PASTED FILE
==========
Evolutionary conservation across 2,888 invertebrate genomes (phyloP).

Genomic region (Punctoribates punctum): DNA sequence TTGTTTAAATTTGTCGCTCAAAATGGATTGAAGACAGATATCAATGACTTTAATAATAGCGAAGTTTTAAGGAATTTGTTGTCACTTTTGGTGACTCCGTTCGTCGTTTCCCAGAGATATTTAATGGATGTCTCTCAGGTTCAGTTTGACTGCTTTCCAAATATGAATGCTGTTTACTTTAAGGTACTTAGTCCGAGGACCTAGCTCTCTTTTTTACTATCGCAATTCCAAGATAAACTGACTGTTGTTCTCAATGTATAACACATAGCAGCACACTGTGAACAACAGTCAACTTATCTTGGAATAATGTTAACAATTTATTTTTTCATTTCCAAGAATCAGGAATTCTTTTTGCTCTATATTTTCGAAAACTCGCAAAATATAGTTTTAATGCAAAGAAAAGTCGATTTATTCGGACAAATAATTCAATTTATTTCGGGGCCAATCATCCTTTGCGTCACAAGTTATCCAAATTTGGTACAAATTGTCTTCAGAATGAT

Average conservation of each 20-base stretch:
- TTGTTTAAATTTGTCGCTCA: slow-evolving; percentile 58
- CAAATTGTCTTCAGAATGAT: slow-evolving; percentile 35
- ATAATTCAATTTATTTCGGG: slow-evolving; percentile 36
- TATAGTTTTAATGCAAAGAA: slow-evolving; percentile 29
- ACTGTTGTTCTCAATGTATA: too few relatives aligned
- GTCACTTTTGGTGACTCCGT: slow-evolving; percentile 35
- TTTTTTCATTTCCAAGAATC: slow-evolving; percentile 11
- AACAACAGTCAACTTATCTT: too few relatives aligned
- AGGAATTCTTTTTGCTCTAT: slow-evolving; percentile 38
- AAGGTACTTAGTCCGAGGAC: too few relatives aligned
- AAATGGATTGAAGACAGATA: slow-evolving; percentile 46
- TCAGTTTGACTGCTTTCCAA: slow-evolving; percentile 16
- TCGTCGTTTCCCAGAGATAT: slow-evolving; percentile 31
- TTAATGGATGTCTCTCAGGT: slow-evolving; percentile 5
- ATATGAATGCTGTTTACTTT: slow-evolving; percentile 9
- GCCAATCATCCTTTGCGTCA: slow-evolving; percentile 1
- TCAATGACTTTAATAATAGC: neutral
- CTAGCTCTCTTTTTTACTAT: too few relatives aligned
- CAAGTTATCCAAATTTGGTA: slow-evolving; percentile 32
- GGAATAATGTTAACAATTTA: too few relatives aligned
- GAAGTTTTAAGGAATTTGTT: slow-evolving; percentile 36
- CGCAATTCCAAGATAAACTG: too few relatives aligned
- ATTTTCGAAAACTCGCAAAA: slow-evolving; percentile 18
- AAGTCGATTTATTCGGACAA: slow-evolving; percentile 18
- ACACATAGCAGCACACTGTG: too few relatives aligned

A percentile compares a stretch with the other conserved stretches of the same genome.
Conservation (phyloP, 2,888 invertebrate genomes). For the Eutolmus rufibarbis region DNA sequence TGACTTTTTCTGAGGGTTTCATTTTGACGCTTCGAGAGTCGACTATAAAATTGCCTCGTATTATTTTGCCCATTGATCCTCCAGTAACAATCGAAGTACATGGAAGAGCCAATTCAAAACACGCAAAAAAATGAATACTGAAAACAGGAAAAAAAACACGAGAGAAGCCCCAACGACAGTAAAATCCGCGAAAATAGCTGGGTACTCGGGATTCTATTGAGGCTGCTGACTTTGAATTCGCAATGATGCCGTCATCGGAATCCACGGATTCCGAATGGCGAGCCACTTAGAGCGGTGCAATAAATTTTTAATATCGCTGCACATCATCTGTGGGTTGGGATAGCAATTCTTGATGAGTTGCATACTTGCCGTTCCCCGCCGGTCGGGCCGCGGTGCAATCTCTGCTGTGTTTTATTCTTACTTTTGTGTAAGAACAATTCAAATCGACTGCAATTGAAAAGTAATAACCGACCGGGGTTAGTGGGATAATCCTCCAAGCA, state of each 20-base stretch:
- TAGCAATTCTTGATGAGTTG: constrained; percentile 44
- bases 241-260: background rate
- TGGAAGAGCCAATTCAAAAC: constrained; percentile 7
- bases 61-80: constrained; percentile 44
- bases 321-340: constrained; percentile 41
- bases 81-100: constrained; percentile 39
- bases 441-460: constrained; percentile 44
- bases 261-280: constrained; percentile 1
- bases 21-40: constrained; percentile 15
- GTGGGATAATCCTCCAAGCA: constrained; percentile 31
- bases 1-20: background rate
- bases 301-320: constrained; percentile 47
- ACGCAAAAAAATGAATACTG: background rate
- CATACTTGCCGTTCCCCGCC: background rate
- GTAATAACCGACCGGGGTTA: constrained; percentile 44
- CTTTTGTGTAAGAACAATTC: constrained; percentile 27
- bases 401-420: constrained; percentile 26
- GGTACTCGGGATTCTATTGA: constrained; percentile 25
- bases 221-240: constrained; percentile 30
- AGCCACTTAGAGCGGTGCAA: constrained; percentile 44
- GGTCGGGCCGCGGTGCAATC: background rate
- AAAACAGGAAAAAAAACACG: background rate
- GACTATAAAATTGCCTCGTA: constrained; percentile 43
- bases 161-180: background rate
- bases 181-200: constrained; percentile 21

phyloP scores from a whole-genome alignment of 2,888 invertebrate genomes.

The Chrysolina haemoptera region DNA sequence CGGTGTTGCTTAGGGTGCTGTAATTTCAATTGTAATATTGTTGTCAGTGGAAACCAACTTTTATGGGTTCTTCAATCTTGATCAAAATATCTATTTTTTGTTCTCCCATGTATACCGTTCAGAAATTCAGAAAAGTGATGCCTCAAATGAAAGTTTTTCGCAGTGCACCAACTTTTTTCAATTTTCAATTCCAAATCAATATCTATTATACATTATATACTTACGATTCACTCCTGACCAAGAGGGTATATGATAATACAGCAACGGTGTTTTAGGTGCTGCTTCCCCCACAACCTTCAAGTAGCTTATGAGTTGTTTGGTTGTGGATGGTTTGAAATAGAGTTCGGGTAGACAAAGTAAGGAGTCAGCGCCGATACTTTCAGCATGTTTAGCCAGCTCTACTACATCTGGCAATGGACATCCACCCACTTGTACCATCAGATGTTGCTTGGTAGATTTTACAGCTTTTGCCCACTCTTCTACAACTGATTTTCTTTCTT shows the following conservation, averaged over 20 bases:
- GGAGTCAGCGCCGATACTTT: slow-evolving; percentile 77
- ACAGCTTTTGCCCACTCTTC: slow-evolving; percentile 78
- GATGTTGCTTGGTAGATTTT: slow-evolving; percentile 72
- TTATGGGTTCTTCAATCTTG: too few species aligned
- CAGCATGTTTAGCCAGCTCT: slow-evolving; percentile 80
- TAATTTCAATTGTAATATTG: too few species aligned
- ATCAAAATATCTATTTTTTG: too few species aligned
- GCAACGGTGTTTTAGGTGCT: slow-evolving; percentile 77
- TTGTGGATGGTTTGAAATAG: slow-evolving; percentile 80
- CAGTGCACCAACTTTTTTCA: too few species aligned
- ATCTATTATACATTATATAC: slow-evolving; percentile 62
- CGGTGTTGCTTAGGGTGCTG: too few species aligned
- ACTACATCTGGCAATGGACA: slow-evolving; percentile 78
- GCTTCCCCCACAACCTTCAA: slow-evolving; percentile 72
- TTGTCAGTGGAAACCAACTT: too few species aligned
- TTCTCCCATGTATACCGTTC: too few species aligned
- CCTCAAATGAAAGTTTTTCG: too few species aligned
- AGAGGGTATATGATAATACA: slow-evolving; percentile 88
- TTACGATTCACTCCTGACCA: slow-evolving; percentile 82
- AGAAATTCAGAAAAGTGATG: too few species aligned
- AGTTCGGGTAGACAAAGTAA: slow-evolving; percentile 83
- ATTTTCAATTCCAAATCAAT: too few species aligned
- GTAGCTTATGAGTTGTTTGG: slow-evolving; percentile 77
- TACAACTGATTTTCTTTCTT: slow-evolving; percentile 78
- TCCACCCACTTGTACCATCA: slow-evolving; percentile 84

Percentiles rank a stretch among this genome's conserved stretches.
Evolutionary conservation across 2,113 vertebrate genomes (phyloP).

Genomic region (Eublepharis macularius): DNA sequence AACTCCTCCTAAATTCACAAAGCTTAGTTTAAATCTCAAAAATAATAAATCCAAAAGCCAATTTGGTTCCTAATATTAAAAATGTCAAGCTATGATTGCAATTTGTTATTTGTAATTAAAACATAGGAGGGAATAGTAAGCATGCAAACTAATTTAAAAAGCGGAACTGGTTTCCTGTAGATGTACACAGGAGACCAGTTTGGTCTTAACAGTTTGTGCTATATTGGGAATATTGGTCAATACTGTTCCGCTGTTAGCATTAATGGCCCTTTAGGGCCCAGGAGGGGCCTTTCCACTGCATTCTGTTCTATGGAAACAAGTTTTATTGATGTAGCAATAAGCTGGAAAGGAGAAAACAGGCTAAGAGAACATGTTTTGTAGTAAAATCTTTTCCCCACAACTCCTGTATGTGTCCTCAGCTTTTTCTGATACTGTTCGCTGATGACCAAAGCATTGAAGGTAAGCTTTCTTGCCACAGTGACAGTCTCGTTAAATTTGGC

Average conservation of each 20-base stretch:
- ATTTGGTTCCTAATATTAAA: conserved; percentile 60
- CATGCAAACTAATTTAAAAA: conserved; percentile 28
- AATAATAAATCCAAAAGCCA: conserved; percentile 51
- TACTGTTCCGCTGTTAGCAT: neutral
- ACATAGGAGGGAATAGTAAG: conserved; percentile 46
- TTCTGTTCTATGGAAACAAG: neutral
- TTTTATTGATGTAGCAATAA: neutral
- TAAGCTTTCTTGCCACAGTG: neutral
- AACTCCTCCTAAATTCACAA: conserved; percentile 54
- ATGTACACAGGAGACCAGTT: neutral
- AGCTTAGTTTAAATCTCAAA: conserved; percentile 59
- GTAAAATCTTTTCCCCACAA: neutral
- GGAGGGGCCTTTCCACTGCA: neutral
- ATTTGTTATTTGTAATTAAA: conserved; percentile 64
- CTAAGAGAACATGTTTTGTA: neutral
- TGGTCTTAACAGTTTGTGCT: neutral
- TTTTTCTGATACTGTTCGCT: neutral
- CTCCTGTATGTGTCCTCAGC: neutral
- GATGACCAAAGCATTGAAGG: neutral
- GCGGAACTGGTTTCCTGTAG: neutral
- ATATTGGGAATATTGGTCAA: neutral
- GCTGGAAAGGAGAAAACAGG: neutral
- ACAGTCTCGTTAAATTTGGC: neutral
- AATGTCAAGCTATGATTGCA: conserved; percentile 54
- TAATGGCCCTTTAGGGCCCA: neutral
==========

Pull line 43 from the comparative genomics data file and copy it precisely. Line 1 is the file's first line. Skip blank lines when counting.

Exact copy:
- ACGCAAAAAAATGAATACTG: background rate